A retirement account holder may take an early retirement plan distribution before he is 59 1/2 years old. The IRS charges a 10 percent early distribution penalty in addition to federal income taxes. Although some states do not charge income taxes, Minnesota taxes do apply to early retirement plan distributions and are payable at the time of the withdrawal or when filing a tax return.
Minnesota Income Tax
An individual must pay income taxes when he takes an early retirement plan distribution. Minnesota charges between 5.35 and 7.85 percent depending on an individual's income and whether his tax status is single or filing separately or jointly if married. Minnesota does not charge a penalty on early retirement plan withdrawals. A tax accountant can help calculate an exact amount of taxes that a beneficiary may want to set aside to pay when filing a tax return. A distribution may put a taxpayer into a higher income bracket as it increases his income for that year.
Traditional IRA WIthdrawal
Account holders make tax-free contributions to traditional IRAs. Most IRA accounts allow early withdrawal of funds before a beneficiary reaches the retirement age of 59 1/2. If a contributor takes an early distribution from a traditional IRA, he may have to pay a penalty, and federal and state income taxes. Minnesota residents must pay income tax on contributions and earnings.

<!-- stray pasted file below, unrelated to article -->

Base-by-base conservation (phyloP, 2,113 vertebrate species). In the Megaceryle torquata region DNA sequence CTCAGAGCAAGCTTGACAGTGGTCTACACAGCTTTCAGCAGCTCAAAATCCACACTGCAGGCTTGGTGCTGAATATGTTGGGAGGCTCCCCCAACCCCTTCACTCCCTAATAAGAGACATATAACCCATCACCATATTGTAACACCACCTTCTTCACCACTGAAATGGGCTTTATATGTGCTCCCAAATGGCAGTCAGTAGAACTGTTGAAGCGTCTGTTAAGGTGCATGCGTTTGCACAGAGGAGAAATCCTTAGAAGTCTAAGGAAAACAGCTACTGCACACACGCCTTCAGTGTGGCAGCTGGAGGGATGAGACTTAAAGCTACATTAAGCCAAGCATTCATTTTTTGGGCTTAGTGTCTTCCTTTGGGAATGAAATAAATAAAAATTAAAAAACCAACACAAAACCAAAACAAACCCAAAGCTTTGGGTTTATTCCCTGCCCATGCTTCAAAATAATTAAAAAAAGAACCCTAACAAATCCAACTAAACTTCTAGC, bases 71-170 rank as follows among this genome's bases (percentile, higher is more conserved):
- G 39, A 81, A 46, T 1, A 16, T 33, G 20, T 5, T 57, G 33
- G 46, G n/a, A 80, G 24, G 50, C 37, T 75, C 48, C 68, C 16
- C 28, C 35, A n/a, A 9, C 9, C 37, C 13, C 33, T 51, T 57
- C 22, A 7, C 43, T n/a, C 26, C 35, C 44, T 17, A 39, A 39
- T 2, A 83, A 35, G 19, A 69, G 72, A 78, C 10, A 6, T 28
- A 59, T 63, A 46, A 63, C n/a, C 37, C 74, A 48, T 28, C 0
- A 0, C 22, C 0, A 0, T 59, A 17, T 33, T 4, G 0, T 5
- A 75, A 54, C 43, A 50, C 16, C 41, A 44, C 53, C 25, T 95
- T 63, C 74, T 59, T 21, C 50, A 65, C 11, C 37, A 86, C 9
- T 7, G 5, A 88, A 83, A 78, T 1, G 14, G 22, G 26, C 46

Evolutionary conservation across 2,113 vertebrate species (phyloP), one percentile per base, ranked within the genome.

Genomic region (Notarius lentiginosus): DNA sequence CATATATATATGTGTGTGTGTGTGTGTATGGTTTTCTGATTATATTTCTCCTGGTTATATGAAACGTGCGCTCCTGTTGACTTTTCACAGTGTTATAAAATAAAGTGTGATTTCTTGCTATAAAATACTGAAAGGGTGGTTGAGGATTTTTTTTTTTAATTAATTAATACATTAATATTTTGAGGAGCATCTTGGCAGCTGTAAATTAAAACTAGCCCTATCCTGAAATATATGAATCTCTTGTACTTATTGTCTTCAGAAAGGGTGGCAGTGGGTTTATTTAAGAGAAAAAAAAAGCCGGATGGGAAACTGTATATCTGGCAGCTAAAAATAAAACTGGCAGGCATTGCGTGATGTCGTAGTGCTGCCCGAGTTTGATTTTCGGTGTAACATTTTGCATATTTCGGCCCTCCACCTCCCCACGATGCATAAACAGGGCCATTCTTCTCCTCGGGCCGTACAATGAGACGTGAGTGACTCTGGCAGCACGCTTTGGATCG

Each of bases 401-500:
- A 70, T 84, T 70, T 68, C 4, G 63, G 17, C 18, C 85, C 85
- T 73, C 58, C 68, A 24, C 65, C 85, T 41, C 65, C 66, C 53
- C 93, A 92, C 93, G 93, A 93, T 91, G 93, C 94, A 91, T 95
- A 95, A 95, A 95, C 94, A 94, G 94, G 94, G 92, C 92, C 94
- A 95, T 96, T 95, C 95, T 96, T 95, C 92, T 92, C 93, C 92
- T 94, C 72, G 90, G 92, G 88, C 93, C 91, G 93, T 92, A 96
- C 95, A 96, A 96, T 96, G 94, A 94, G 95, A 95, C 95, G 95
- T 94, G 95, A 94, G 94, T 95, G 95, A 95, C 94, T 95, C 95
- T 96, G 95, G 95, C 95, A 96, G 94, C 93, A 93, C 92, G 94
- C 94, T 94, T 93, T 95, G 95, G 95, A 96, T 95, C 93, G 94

Roth IRAs are different from traditional IRAs. Contributions go into Roth IRAs after taxes, therefore any distributions are tax-free. However, Minnesota charges income taxes on earnings when withdrawn. Also, an early distribution penalty of 10 percent may apply. An account holder may take a tax-free distribution from a Roth IRA by meeting the five-year holding requirement and waiting until after age 59 1/2. Federal and state taxes do not apply to an early distribution that results from a beneficiary's death, disability or a first-time home purchase.
401(k) Retirement Plans
Federal and Minnesota income taxes apply to all 401(k) distributions. Some 401(k) plans may have early withdrawal penalties as high as 25 percent. Retirement plans may offer penalty-free withdrawals to buy a primary residence, to pay medical bills, to cover college tuition for the beneficiary or his dependents. While a penalty may be waived, state taxes still apply.